A recent study found massage may aid in recovery, particularly among women, from the temporary state of immuno suppression often induced by exercise.
“Massage after exercise—responses of immunologic and endocrine makers: A randomized single-blind placebo-controlled study” involved 60 healthy, active subjects, all of whom were university students. Twenty-three of the subjects were women, while 37 were men.
Each participant underwent two exercise sessions at least two weeks apart and at the same time of day. The first session served to familiarize subjects with the exercise protocol. After the second session of exercise, subjects were randomly assigned to receive either 40 minutes of massage therapy or 40 minutes of sham electrotherapy.
The recovery massage protocol involved 40 minutes of myofascial massage,The massage therapist focused on the legs (gastronemious and biceps femoris), lower back, neck, face, skull and anterior thigh. Long strokes, J strokes, cross-hand technique, sustained pressure on occipital condyles and ear pulls were performed during these sessions.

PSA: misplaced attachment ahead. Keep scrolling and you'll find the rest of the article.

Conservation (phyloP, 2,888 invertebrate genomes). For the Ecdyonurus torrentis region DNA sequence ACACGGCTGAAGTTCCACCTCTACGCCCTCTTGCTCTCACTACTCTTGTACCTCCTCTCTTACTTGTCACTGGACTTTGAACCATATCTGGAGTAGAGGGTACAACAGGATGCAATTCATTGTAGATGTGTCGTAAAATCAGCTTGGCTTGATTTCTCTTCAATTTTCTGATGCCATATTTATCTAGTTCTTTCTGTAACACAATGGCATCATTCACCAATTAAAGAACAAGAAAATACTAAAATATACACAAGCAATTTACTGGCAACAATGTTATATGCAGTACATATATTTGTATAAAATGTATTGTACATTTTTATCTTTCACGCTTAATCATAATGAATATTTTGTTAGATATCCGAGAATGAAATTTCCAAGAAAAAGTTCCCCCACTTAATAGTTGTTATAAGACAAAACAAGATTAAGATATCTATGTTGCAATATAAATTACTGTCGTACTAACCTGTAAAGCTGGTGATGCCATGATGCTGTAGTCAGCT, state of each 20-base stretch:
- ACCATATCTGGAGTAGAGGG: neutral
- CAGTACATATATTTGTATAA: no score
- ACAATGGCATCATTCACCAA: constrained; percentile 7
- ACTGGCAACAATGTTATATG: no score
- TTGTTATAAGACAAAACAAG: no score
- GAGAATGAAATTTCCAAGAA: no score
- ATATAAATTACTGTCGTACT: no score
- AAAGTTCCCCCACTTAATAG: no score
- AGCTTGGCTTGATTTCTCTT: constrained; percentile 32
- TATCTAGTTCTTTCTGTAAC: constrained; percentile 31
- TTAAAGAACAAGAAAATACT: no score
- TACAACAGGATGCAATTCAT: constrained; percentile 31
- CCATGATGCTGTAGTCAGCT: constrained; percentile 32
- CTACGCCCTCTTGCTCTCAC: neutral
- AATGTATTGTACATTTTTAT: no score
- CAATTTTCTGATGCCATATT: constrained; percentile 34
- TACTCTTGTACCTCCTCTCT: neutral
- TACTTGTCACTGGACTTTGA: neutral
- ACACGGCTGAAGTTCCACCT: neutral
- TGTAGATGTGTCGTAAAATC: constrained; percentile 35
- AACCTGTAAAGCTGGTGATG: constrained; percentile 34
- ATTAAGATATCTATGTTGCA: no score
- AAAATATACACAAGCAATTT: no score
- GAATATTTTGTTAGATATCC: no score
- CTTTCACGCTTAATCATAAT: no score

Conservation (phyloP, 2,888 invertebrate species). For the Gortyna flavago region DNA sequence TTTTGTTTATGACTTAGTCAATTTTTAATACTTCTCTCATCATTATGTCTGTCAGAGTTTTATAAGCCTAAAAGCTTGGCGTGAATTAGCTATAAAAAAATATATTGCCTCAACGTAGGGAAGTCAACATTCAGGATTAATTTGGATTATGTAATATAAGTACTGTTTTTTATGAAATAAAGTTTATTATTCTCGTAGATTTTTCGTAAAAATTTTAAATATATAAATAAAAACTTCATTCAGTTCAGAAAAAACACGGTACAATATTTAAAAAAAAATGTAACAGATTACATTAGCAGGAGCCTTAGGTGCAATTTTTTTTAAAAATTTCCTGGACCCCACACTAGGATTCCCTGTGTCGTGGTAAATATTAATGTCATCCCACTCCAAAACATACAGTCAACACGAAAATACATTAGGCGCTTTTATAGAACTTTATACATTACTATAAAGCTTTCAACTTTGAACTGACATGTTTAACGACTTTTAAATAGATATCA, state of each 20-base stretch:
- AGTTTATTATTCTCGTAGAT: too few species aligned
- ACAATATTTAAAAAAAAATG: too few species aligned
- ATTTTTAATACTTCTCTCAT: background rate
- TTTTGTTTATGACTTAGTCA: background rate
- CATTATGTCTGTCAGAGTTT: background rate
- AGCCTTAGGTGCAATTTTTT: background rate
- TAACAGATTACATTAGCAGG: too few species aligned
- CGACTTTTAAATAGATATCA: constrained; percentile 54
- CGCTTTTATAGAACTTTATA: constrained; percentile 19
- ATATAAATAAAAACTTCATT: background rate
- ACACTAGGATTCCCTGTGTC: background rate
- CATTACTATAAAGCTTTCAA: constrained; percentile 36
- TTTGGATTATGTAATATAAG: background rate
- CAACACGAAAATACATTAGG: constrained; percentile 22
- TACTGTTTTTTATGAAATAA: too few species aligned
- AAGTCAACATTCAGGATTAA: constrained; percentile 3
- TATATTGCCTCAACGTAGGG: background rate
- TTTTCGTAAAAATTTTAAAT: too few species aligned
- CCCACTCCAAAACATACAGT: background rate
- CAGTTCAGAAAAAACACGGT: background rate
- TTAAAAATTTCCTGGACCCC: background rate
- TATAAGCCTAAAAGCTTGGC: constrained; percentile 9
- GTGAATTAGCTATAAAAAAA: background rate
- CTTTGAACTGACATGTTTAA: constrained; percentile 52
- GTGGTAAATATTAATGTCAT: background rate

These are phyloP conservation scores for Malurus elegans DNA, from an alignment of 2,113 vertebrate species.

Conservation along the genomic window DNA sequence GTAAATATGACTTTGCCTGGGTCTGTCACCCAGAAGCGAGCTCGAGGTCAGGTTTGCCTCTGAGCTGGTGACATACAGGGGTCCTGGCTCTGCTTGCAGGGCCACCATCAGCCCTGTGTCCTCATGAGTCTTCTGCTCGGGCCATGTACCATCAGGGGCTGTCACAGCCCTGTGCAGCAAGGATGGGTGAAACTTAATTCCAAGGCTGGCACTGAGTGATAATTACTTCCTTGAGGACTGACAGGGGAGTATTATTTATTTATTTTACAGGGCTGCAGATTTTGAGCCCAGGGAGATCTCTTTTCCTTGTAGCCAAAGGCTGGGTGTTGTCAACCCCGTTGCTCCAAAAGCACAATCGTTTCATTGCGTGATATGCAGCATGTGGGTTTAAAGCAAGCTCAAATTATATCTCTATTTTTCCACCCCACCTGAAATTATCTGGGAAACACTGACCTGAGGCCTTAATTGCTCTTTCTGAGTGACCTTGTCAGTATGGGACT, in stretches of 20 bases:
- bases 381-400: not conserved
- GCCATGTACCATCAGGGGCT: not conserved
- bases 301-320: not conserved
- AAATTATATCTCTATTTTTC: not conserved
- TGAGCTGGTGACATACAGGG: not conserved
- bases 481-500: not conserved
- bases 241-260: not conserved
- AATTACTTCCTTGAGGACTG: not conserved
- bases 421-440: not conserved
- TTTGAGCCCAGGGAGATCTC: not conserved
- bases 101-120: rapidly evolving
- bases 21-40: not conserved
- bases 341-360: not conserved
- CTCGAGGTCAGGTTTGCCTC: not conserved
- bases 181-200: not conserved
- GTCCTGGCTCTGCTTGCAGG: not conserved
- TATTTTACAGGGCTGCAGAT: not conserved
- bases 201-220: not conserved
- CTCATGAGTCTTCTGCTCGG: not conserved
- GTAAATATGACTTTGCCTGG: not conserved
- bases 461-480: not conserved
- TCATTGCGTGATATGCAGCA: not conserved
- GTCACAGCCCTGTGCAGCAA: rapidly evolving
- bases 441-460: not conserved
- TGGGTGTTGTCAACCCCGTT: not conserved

“The main finding of this study was that, among the women, massage produced a greater recovery of the sIgA rate after intense exercise compared with sham treatment,” state the study’s authors. “The influence of gender on response to massage will be the subject of future study by our group.”